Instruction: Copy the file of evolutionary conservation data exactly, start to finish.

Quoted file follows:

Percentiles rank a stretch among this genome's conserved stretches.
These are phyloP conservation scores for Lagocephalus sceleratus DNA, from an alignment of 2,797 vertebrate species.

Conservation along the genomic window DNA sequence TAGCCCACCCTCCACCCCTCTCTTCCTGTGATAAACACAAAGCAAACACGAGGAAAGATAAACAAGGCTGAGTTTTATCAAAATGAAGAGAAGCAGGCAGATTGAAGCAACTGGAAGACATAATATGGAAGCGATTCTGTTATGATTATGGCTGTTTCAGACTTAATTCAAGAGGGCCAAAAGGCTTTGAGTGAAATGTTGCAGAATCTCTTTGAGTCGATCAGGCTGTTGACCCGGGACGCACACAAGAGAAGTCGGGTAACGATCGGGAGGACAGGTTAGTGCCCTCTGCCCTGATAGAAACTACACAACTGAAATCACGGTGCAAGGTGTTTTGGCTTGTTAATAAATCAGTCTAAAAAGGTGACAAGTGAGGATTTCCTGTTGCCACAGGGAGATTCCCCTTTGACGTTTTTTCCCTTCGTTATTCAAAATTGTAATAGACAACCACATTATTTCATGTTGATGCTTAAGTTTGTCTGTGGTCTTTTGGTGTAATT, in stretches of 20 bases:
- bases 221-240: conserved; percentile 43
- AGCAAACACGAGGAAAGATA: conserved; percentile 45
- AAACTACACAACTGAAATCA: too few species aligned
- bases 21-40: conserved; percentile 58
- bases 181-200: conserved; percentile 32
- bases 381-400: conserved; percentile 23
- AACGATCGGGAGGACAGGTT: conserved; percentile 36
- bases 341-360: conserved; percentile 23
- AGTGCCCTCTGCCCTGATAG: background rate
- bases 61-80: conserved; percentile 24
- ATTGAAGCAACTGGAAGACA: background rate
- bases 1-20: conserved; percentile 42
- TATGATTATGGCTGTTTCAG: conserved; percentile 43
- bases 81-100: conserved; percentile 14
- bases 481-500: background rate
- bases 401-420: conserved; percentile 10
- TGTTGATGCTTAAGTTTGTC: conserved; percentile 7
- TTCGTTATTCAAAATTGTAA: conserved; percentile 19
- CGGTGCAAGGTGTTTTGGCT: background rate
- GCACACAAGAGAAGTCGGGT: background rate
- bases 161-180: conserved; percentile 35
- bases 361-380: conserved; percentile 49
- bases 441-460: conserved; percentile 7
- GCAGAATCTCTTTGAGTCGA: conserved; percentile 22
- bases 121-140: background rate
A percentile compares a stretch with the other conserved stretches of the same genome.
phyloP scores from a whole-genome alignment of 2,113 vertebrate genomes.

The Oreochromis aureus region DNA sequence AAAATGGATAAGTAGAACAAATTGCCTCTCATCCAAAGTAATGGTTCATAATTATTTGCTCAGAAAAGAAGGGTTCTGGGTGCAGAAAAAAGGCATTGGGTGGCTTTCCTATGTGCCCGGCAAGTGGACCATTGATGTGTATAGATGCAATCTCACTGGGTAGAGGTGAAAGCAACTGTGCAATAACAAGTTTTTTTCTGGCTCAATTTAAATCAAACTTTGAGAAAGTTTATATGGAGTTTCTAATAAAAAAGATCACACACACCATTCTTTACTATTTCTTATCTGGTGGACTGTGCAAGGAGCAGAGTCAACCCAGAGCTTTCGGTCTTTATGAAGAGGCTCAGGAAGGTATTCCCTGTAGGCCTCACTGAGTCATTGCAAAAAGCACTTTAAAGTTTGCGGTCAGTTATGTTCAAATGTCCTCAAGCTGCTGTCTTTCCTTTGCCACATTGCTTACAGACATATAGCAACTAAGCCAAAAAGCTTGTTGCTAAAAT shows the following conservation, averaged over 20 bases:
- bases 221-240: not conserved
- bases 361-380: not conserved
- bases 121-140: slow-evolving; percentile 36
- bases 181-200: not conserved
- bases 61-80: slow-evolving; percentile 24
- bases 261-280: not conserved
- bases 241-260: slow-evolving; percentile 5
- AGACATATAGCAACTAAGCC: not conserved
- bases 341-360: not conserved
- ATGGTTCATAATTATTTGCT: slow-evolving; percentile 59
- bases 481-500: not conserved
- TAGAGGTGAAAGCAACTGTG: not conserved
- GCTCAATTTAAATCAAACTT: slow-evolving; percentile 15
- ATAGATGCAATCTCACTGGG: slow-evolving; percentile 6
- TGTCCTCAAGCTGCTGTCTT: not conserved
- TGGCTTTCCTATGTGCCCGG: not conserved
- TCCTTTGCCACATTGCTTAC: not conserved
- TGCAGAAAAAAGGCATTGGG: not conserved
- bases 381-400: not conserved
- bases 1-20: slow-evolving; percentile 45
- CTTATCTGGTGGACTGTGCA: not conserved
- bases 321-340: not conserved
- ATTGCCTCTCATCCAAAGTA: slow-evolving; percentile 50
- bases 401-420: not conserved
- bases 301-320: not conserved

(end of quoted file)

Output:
Percentiles rank a stretch among this genome's conserved stretches.
These are phyloP conservation scores for Lagocephalus sceleratus DNA, from an alignment of 2,797 vertebrate species.

Conservation along the genomic window DNA sequence TAGCCCACCCTCCACCCCTCTCTTCCTGTGATAAACACAAAGCAAACACGAGGAAAGATAAACAAGGCTGAGTTTTATCAAAATGAAGAGAAGCAGGCAGATTGAAGCAACTGGAAGACATAATATGGAAGCGATTCTGTTATGATTATGGCTGTTTCAGACTTAATTCAAGAGGGCCAAAAGGCTTTGAGTGAAATGTTGCAGAATCTCTTTGAGTCGATCAGGCTGTTGACCCGGGACGCACACAAGAGAAGTCGGGTAACGATCGGGAGGACAGGTTAGTGCCCTCTGCCCTGATAGAAACTACACAACTGAAATCACGGTGCAAGGTGTTTTGGCTTGTTAATAAATCAGTCTAAAAAGGTGACAAGTGAGGATTTCCTGTTGCCACAGGGAGATTCCCCTTTGACGTTTTTTCCCTTCGTTATTCAAAATTGTAATAGACAACCACATTATTTCATGTTGATGCTTAAGTTTGTCTGTGGTCTTTTGGTGTAATT, in stretches of 20 bases:
- bases 221-240: conserved; percentile 43
- AGCAAACACGAGGAAAGATA: conserved; percentile 45
- AAACTACACAACTGAAATCA: too few species aligned
- bases 21-40: conserved; percentile 58
- bases 181-200: conserved; percentile 32
- bases 381-400: conserved; percentile 23
- AACGATCGGGAGGACAGGTT: conserved; percentile 36
- bases 341-360: conserved; percentile 23
- AGTGCCCTCTGCCCTGATAG: background rate
- bases 61-80: conserved; percentile 24
- ATTGAAGCAACTGGAAGACA: background rate
- bases 1-20: conserved; percentile 42
- TATGATTATGGCTGTTTCAG: conserved; percentile 43
- bases 81-100: conserved; percentile 14
- bases 481-500: background rate
- bases 401-420: conserved; percentile 10
- TGTTGATGCTTAAGTTTGTC: conserved; percentile 7
- TTCGTTATTCAAAATTGTAA: conserved; percentile 19
- CGGTGCAAGGTGTTTTGGCT: background rate
- GCACACAAGAGAAGTCGGGT: background rate
- bases 161-180: conserved; percentile 35
- bases 361-380: conserved; percentile 49
- bases 441-460: conserved; percentile 7
- GCAGAATCTCTTTGAGTCGA: conserved; percentile 22
- bases 121-140: background rate
A percentile compares a stretch with the other conserved stretches of the same genome.
phyloP scores from a whole-genome alignment of 2,113 vertebrate genomes.

The Oreochromis aureus region DNA sequence AAAATGGATAAGTAGAACAAATTGCCTCTCATCCAAAGTAATGGTTCATAATTATTTGCTCAGAAAAGAAGGGTTCTGGGTGCAGAAAAAAGGCATTGGGTGGCTTTCCTATGTGCCCGGCAAGTGGACCATTGATGTGTATAGATGCAATCTCACTGGGTAGAGGTGAAAGCAACTGTGCAATAACAAGTTTTTTTCTGGCTCAATTTAAATCAAACTTTGAGAAAGTTTATATGGAGTTTCTAATAAAAAAGATCACACACACCATTCTTTACTATTTCTTATCTGGTGGACTGTGCAAGGAGCAGAGTCAACCCAGAGCTTTCGGTCTTTATGAAGAGGCTCAGGAAGGTATTCCCTGTAGGCCTCACTGAGTCATTGCAAAAAGCACTTTAAAGTTTGCGGTCAGTTATGTTCAAATGTCCTCAAGCTGCTGTCTTTCCTTTGCCACATTGCTTACAGACATATAGCAACTAAGCCAAAAAGCTTGTTGCTAAAAT shows the following conservation, averaged over 20 bases:
- bases 221-240: not conserved
- bases 361-380: not conserved
- bases 121-140: slow-evolving; percentile 36
- bases 181-200: not conserved
- bases 61-80: slow-evolving; percentile 24
- bases 261-280: not conserved
- bases 241-260: slow-evolving; percentile 5
- AGACATATAGCAACTAAGCC: not conserved
- bases 341-360: not conserved
- ATGGTTCATAATTATTTGCT: slow-evolving; percentile 59
- bases 481-500: not conserved
- TAGAGGTGAAAGCAACTGTG: not conserved
- GCTCAATTTAAATCAAACTT: slow-evolving; percentile 15
- ATAGATGCAATCTCACTGGG: slow-evolving; percentile 6
- TGTCCTCAAGCTGCTGTCTT: not conserved
- TGGCTTTCCTATGTGCCCGG: not conserved
- TCCTTTGCCACATTGCTTAC: not conserved
- TGCAGAAAAAAGGCATTGGG: not conserved
- bases 381-400: not conserved
- bases 1-20: slow-evolving; percentile 45
- CTTATCTGGTGGACTGTGCA: not conserved
- bases 321-340: not conserved
- ATTGCCTCTCATCCAAAGTA: slow-evolving; percentile 50
- bases 401-420: not conserved
- bases 301-320: not conserved